Vascular endothelial growth factor (VEGF) plays a pivotal role in neovascularization; and stimulates angiogenesis necessary for endochondral ossification [43],[44]. VEGF is induced by hypoxia under the control of HIF-1α [30]. Interestingly, we and others have shown that proteins such as annexin A2 are upregulated under hypoxic conditions in a process that requires VEGF [31],[32]. Specifically we showed that addition of a VEGF inhibiting antibody or CBO-P11, a VEGF receptor antagonist, to cells cultured under hypoxia for 24 hours attenuated induction of annexin A2. In this study, as expected, we observed a significant increase in VEGF expression in hMSCs cultured in 1% O2, and treatment of cells with CBO-P11 attenuated hypoxia-induced nestin expression. This suggests that VEGF plays a significant role in the mechanism by which nestin expression increases under hypoxic conditions.

Areas of bone damage, such as fracture are hypoxic in nature due to disruption of the vasculature find [24]–[27]. MSCs are known to home to, and proliferate in areas of tissue injury and play a distinctive role in the healing process including neovascularization and formation of a fracture callus [45],[46]. Thus it is likely that the arrival of nestin expressing MSCs, and/or the hypoxic nature of the fracture site might result in increased nestin levels during bone healing. Our study demonstrated a significant increase in nestin mRNA expression in a callus at days three and seven days post femoral fracture in the mouse. The role of nestin during bone healing is not known. A decrease in nestin expression has been shown as an essential prerequisite for the induction of Cdk5-dependant apoptosis in neural progenitor cells [47]. Nestin was also shown to play a protective role against high glucose induced apoptosis in murine podocytes [48]. The central role of nestin may therefore be to protect cells from apoptosis in a hypoxic environment and maintain cellular proliferative status in areas of tissue injury.

Conclusion

In summary, nestin was expressed in undifferentiated MSCs of human, canine and equine origin. Furthermore, contrary to our hypothesis that nestin is a marker of undifferentiated MSCs, nestin expression was maintained throughout their lineage commitment and osteogenic differentiation. Our data also show that nestin expression is significantly upregulated by hypoxia and that this increase in nestin is in part regulated by HIF-1α and VEGF. Interestingly nestin levels were significantly upregulated at the fracture site, an environment rendered hypoxic by disruption of blood vessels. Further studies are required to understand the role of nestin in bone cell biology and ultimately bone regeneration.

Methods

Cell culture

Canine MSCs (cMSCs) were isolated from bone marrow as described [49]. Equine MSCs (eMSCs) were derived from bone marrow isolated from Quarter horses as described [28]. Bone marrow was acquired with the approval from the Institutional Animal Care and Use Committee of University of California, Davis, USA. Briefly, equal volume of HBSS was added to the bone marrow aspirate and centrifuged for 15 min at 300 × g. After removing the supernatant, the pellet was re-suspended in HBSS and centrifuged once more for 5 min at 1000 × g. The pellet was then re-suspended in media and plated. Adult human bone marrow-derived MSCs (hMSCs) were purchased from Lonza and used as approved by the UC Davis Institutional Biological Committee (880-02B). Cells were seeded at 5,000 cells/cm2 in growth media (RPMI for cMSCs and eMSCs, and α-MEM for hMSCs), supplemented with 10% fetal bovine serum, and 1% penicillin-streptomycin) and incubated in a standard humidified incubator (HERAcell 150, Thermo Fisher, USA) at 21% O2, 5% CO2, and 37°C. Growth media was replaced every 3 days and cultures were passaged upon reaching 70-80% confluence. Canine cells were used from passages 2 to 4, while equine and human cells were used from passages 3 to 5.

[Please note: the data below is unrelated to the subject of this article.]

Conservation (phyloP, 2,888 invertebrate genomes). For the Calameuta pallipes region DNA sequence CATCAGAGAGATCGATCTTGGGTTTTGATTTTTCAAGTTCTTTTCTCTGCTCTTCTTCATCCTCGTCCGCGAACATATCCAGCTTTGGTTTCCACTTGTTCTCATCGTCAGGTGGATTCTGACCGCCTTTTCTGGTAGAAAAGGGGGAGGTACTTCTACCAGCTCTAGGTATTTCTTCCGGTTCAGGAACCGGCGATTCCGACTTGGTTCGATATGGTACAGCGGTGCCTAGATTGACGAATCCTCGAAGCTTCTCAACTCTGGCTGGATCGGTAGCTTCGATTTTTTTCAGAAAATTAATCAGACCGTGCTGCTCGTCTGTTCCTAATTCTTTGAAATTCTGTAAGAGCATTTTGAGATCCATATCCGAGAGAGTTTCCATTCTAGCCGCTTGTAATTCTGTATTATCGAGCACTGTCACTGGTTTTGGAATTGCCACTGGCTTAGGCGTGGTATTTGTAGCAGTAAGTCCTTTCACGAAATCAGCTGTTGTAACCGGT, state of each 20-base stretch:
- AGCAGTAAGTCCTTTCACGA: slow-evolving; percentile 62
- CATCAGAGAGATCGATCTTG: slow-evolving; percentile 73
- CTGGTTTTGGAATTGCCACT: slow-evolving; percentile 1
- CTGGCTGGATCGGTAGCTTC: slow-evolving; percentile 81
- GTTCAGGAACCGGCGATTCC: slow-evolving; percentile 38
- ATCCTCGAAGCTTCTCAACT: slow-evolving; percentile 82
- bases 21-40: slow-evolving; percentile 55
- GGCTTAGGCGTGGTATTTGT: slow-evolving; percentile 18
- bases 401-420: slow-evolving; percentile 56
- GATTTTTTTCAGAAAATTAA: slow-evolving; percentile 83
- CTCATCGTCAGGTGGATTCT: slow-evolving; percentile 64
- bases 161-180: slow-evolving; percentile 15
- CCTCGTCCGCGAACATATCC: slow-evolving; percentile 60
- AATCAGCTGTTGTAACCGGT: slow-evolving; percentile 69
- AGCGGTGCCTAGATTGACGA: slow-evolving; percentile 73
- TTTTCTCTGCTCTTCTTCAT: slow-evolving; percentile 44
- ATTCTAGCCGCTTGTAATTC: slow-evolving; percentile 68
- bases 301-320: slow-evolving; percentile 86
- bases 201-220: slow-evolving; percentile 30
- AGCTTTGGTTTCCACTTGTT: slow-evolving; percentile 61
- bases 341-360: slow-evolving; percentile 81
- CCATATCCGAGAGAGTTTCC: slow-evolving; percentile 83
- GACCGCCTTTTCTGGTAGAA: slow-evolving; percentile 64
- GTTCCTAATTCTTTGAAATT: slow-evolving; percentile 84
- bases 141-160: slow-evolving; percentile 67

Osteogenic differentiation

MSCs from canine, human and equine sources were seeded at 3000 cells/cm2 in 6-well plates in growth media. Twenty-four hours after seeding, RNA samples were collected (day 0) and growth media was replaced with osteogenic media (growth media supplemented with 100 nm dexamethasone, 10 mM β-glycerophosphate and 50 μg/mL ascorbic acid phosphate). RNA samples were collected at days 0, 1, 5 and 10 for hMSC and cMSC studies, while RNA samples for eMSC studies were collected on days 0, 2, 4, 6 and 8.

Alizarin Red staining

On days 1, 5, and 10, hMSC and cMSCs were washed with pre-warmed PBS (37°C) and fixed for 15 min with 5% paraformaldehyde solution. After fixing, cells were washed with water and incubated with 0.5% Alizarin Red S (AR; Sigma Aldrich) solution for 15 min. The solution was then removed and the cells were washed with water until the wash water was clear. Plates were allowed to air-dry prior to imaging. Stained samples were scanned using a Canon flatbed scanner. AR staining of differentiating eMSCs was previously performed and described [28].

Alkaline phosphatase staining